- Itimous Thaddeus "Tim" Valentine Jr., (1926-2015), American politician, Member of the U.S. House of Representatives from North Carolina (1983-1995)
- William Terry "Bill" Valentine Jr. (1932-2015), American professional baseball umpire
- Howard Valentine (1880-1932), American gold and sliver Olympic medalist for running at the 1904 Summer Games
- Henry Brian Valentine (b. 1959), American Senior Vice President, Ecommerce Platform at Amazon.com
- Robert John "Bobby" Valentine (b. 1950), American Major League Baseball player and manager
- Lewis Joseph Valentine (1882-1946), American police officer and reformer, police commissioner of New York City (1934-45)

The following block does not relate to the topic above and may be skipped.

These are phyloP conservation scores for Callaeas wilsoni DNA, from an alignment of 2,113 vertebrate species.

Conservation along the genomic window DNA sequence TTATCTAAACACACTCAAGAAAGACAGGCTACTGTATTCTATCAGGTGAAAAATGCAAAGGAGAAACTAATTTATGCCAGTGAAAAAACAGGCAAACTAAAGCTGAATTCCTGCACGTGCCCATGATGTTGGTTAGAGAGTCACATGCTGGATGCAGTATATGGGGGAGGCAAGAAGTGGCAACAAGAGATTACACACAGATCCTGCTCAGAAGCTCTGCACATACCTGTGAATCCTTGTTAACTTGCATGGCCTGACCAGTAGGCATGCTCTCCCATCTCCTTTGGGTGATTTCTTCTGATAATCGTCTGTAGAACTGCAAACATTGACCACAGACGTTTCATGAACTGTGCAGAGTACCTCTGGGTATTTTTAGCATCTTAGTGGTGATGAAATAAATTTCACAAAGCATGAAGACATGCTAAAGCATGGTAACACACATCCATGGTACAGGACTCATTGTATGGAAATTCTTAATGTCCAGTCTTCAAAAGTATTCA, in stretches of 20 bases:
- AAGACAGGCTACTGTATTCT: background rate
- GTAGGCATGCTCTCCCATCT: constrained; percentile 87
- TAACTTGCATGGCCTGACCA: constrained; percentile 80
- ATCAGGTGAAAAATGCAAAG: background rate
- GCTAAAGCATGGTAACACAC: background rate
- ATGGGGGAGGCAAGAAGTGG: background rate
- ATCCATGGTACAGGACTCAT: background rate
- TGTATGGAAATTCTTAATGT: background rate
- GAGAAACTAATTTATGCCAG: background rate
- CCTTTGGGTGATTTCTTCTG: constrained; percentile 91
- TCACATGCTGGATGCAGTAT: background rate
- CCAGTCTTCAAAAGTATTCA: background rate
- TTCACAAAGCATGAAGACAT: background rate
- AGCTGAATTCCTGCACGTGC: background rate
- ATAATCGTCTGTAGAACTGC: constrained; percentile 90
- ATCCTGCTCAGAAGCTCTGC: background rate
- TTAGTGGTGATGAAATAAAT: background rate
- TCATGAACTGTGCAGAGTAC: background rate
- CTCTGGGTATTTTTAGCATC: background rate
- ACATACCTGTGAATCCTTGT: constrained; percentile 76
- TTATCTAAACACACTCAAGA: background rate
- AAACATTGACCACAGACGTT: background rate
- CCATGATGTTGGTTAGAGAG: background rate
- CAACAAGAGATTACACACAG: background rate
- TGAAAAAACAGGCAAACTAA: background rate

- Anthony Valentine (1939-2015), English actor, known for his roles in Callan (1967), Coronation Street (1960) and Raffles (1975)
- Dickie Valentine (1929-1971), English pop singer
- Bryan Herbert Valentine (1908-1983), English cricketer
- Ann Valentine (1762-1842), English organist and composer
- History of the Bill(s) Family and Allied Lines by Everett James Hubbard.
- Bardsley, C.W. A Dictionary of English and Welsh Surnames: With Special American Instances. Wiltshire: Heraldry Today, 1901. Print. (ISBN 0-900455-44-6).
- Skordas, Guest. Ed. The Early Settlers of Maryland an Index to Names or Immigrants Complied from Records of Land Patents 1633-1680 in the Hall of Records Annapolis, Maryland. Baltimore: Genealogical Publishing, 1968. Print.